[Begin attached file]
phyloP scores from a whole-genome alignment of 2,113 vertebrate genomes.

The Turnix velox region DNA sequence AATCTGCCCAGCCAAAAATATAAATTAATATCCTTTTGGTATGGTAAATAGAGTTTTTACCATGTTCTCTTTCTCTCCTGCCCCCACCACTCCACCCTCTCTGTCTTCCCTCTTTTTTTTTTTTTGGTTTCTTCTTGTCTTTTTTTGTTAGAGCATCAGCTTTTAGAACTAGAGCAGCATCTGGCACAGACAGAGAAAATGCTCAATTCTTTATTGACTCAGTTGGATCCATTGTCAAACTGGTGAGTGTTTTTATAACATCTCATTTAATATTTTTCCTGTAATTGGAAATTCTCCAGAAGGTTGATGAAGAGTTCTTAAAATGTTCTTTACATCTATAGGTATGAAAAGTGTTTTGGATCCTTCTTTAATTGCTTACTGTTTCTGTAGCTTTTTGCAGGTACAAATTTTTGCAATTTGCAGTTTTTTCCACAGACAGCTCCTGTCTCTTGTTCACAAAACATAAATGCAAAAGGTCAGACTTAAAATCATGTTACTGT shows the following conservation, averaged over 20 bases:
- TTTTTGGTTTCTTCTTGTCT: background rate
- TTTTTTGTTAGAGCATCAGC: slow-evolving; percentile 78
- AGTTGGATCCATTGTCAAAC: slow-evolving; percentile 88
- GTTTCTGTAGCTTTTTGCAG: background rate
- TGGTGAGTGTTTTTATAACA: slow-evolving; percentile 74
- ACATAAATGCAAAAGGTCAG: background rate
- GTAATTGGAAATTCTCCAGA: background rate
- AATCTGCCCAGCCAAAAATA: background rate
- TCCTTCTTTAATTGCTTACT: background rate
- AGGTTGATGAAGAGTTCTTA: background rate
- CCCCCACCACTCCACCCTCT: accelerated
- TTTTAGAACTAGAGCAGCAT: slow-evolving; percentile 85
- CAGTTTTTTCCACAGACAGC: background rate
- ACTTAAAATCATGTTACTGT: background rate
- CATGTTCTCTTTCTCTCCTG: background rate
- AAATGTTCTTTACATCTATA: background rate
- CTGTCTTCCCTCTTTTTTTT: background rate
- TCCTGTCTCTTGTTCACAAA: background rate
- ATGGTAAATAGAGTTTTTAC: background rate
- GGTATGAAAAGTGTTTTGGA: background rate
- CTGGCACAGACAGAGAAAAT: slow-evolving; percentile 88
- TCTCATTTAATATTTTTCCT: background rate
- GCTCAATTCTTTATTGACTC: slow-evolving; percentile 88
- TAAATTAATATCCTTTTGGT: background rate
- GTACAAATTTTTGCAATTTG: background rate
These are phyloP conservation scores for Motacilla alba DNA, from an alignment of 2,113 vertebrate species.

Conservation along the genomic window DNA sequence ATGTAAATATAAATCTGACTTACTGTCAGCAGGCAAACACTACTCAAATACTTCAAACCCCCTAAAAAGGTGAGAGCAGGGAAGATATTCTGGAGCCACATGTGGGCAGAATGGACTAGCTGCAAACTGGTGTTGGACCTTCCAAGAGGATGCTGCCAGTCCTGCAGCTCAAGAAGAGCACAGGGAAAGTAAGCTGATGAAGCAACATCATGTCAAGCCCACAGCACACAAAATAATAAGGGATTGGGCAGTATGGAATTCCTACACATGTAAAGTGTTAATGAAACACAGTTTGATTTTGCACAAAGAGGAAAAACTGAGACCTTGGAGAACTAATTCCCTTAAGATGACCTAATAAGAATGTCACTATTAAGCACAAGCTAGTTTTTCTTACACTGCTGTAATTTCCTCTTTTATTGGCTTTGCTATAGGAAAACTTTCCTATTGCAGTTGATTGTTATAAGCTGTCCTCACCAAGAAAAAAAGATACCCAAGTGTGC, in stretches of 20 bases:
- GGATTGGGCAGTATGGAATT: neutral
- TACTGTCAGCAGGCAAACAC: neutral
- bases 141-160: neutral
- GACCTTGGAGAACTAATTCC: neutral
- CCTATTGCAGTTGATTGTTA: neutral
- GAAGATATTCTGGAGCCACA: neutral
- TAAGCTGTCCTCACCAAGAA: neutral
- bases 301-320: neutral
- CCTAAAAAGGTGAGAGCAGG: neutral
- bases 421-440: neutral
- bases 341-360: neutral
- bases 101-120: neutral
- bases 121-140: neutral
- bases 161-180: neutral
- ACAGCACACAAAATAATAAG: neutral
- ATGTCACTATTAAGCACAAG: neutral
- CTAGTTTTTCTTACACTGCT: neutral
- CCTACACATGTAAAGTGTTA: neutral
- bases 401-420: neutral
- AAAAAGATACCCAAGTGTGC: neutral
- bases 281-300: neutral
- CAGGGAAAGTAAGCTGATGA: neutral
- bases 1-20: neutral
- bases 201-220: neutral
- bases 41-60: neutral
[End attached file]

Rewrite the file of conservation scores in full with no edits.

phyloP scores from a whole-genome alignment of 2,113 vertebrate genomes.

The Turnix velox region DNA sequence AATCTGCCCAGCCAAAAATATAAATTAATATCCTTTTGGTATGGTAAATAGAGTTTTTACCATGTTCTCTTTCTCTCCTGCCCCCACCACTCCACCCTCTCTGTCTTCCCTCTTTTTTTTTTTTTGGTTTCTTCTTGTCTTTTTTTGTTAGAGCATCAGCTTTTAGAACTAGAGCAGCATCTGGCACAGACAGAGAAAATGCTCAATTCTTTATTGACTCAGTTGGATCCATTGTCAAACTGGTGAGTGTTTTTATAACATCTCATTTAATATTTTTCCTGTAATTGGAAATTCTCCAGAAGGTTGATGAAGAGTTCTTAAAATGTTCTTTACATCTATAGGTATGAAAAGTGTTTTGGATCCTTCTTTAATTGCTTACTGTTTCTGTAGCTTTTTGCAGGTACAAATTTTTGCAATTTGCAGTTTTTTCCACAGACAGCTCCTGTCTCTTGTTCACAAAACATAAATGCAAAAGGTCAGACTTAAAATCATGTTACTGT shows the following conservation, averaged over 20 bases:
- TTTTTGGTTTCTTCTTGTCT: background rate
- TTTTTTGTTAGAGCATCAGC: slow-evolving; percentile 78
- AGTTGGATCCATTGTCAAAC: slow-evolving; percentile 88
- GTTTCTGTAGCTTTTTGCAG: background rate
- TGGTGAGTGTTTTTATAACA: slow-evolving; percentile 74
- ACATAAATGCAAAAGGTCAG: background rate
- GTAATTGGAAATTCTCCAGA: background rate
- AATCTGCCCAGCCAAAAATA: background rate
- TCCTTCTTTAATTGCTTACT: background rate
- AGGTTGATGAAGAGTTCTTA: background rate
- CCCCCACCACTCCACCCTCT: accelerated
- TTTTAGAACTAGAGCAGCAT: slow-evolving; percentile 85
- CAGTTTTTTCCACAGACAGC: background rate
- ACTTAAAATCATGTTACTGT: background rate
- CATGTTCTCTTTCTCTCCTG: background rate
- AAATGTTCTTTACATCTATA: background rate
- CTGTCTTCCCTCTTTTTTTT: background rate
- TCCTGTCTCTTGTTCACAAA: background rate
- ATGGTAAATAGAGTTTTTAC: background rate
- GGTATGAAAAGTGTTTTGGA: background rate
- CTGGCACAGACAGAGAAAAT: slow-evolving; percentile 88
- TCTCATTTAATATTTTTCCT: background rate
- GCTCAATTCTTTATTGACTC: slow-evolving; percentile 88
- TAAATTAATATCCTTTTGGT: background rate
- GTACAAATTTTTGCAATTTG: background rate
These are phyloP conservation scores for Motacilla alba DNA, from an alignment of 2,113 vertebrate species.

Conservation along the genomic window DNA sequence ATGTAAATATAAATCTGACTTACTGTCAGCAGGCAAACACTACTCAAATACTTCAAACCCCCTAAAAAGGTGAGAGCAGGGAAGATATTCTGGAGCCACATGTGGGCAGAATGGACTAGCTGCAAACTGGTGTTGGACCTTCCAAGAGGATGCTGCCAGTCCTGCAGCTCAAGAAGAGCACAGGGAAAGTAAGCTGATGAAGCAACATCATGTCAAGCCCACAGCACACAAAATAATAAGGGATTGGGCAGTATGGAATTCCTACACATGTAAAGTGTTAATGAAACACAGTTTGATTTTGCACAAAGAGGAAAAACTGAGACCTTGGAGAACTAATTCCCTTAAGATGACCTAATAAGAATGTCACTATTAAGCACAAGCTAGTTTTTCTTACACTGCTGTAATTTCCTCTTTTATTGGCTTTGCTATAGGAAAACTTTCCTATTGCAGTTGATTGTTATAAGCTGTCCTCACCAAGAAAAAAAGATACCCAAGTGTGC, in stretches of 20 bases:
- GGATTGGGCAGTATGGAATT: neutral
- TACTGTCAGCAGGCAAACAC: neutral
- bases 141-160: neutral
- GACCTTGGAGAACTAATTCC: neutral
- CCTATTGCAGTTGATTGTTA: neutral
- GAAGATATTCTGGAGCCACA: neutral
- TAAGCTGTCCTCACCAAGAA: neutral
- bases 301-320: neutral
- CCTAAAAAGGTGAGAGCAGG: neutral
- bases 421-440: neutral
- bases 341-360: neutral
- bases 101-120: neutral
- bases 121-140: neutral
- bases 161-180: neutral
- ACAGCACACAAAATAATAAG: neutral
- ATGTCACTATTAAGCACAAG: neutral
- CTAGTTTTTCTTACACTGCT: neutral
- CCTACACATGTAAAGTGTTA: neutral
- bases 401-420: neutral
- AAAAAGATACCCAAGTGTGC: neutral
- bases 281-300: neutral
- CAGGGAAAGTAAGCTGATGA: neutral
- bases 1-20: neutral
- bases 201-220: neutral
- bases 41-60: neutral